Mr. Holland's Opus
Distributed By: Hollywood Pictures
Reviewed by Melissa Minners
When I first heard about Mr. Holland’s Opus, I was not very impressed. Sure, Richard Dreyfuss is an excellent actor and could probably pull off the role of a music teacher whose dream it was to become a well-known composer. Even so, I wasn’t really jazzed to see it. Then, I watched it. The movie had been sent to me by accident, but rather than send it directly back, I decided to check it out. Since that first viewing, I have watched Mr. Holland’s Opus on numerous occasions and each time, I marvel at the uplifting message found within.
When Glenn Holland (Richard Dreyfuss) first came to John F. Kennedy High School as a music teacher, he made it very clear that he was there only to teach. Glenn aspired to be a great composer and taking a job as a teacher was a way for him to gain financial stability that would eventually afford him time to work on composing. But the school’s principal (Olympia Dukakis) saw something more in Glenn Holland than he saw in himself. She saw a compassionate man who loved teaching music and would eventually transfer that love of music to everyone who attended his classes.
To quote John Lennon, “Life is what happens while you’re busy making other plans.” Glenn had expected to quit teaching in four years and go into full time composing, but the unexpected birth of his son, Cole, changed all of that. Before he knew it there was a mortgage to pay. Then came the discovery of his son’s deafness, an extremely hard thing for Glenn Holland to accept. How could someone who loved music so much bond with someone who would never be able to hear it? How could he communicate with his own son? The schools that were best equipped to teach Cole were expensive and so Glenn continued in his job as music teacher a few years more.
Throughout the film, we see Mr. Holland reach students who felt that there was no hope for them in music. There was Gertrude Long (Alicia Witt) whose entire family expressed a talent in the arts. She wanted to be “good at something,” but by trying so hard to play the clarinet, she had begun to make it a chore rather than something she could enjoy. Mr. Holland taught her to believe in her ability and reminded her that playing music is fun. Gertrude goes on to become a confident and well-respected Governor (Joanna Gleason).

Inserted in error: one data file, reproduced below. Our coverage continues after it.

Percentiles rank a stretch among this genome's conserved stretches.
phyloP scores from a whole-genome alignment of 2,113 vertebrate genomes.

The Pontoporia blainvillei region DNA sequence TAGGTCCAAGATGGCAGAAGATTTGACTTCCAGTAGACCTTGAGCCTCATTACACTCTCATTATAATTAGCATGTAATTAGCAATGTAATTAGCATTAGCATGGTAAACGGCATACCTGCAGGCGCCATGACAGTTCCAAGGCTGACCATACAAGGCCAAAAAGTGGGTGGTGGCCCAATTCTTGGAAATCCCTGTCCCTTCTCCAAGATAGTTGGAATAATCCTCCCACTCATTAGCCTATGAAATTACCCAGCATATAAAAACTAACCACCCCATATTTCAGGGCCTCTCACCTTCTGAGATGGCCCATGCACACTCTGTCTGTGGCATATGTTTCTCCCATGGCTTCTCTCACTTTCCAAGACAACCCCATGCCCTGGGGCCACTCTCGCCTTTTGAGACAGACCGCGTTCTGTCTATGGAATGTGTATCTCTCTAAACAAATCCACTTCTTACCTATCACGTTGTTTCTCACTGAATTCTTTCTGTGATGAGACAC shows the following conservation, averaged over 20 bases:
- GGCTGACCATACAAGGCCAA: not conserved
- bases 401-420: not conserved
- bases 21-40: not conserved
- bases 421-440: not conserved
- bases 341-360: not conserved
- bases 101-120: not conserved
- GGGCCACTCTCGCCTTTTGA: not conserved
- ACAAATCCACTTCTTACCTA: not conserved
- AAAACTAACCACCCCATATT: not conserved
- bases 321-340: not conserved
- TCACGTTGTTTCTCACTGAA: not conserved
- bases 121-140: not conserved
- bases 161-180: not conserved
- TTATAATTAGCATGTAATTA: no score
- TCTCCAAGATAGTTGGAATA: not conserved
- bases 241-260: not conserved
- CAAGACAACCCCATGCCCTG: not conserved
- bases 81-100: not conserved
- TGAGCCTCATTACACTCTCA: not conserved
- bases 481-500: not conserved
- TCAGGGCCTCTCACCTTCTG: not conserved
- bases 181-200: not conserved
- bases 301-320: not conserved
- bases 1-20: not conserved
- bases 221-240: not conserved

Louis Russ (Terrence Howard) was a young man who tried hard, but found that learning came difficult to him. Thanks to a little direction from Mr. Holland, a boy with no rhythm learned to play the bass drum in the school marching band. He later died fighting for his country in Vietnam, but his life served as an example for one of Mr. Holland’s other students, Stadler (Balthazar Getty) who had always took his intelligence for granted and therefore had become lazy. Then there was Rowena Morgan (Jean Louisa Kelly), a talented young singer with a crush on Mr. Holland. She inspired him to compose and he inspired her to follow her dreams, perhaps seeing in her a bit of himself. Eventually, Glenn even finds a way to reach his son, learning how to teach him about music through other means, like using visual aids and vibrations.
When the school cuts funding to the art programs, Glenn Holland finds himself in a laughable position. Here was a man who had hated the idea of teaching at first and had to drag himself to work every day. Now he found himself hating the fact that he had to leave. Amazingly, he had found that teaching music…getting his student to understand music and to love it as much as he did…was just as rewarding as composing or performing. He had found something he was just as passionate about without even really looking. What he didn’t realize was how many lives he had touched along the way - how many people he had inspired throughout his many years as the music teacher at John F. Kennedy High School - until they showed their appreciation on his very last day at the school.
Mr. Holland’s Opus doesn’t just have a great storyline accompanied by terrific acting. There was great writing, production and direction. I loved the way archived footage of events in our history were used to let the viewers know what was going on in the world during different periods of Mr. Holland’s life. These are the events that helped shape who Mr. Holland was and who his students were and would become. I also love the music, not just the period pieces by Louie, Louie, A Lover’s Concerto, Imagine, Uptight (Everything’s Alright) and more, or the classical pieces by Bach and Beethoven, but the orchestral music composed for the film by Michael Kamen. Each piece of music included in the film aided in telling the movie’s story.
But there is something more important about this story besides the music, acting or cinematography. Every so often, one looks back on their life’s achievements and thinks back to those who inspired them. Often times, those inspirations are the unsung heroes of our youth - our teachers. Every time I watch Mr. Holland’s Opus, I think back to all of the amazing teachers who inspired me to become the person I am today.
In this day and age when people are bickering over the salaries and benefits of teachers and the quality of the education the children of today are receiving, I have a suggestion: Make Mr. Holland’s Opus required watching for all who believe that our children would be best served learning from a computer. After all, a computer can only teach a child so much. It is an impersonal way to impart information to a student. It is the teacher, whose inspiration is to teach a student to love the art of learning, whose heart and soul is in giving their students the ability to succeed in life, that offers the best opportunity for children to learn, grow and become inspired to do great things.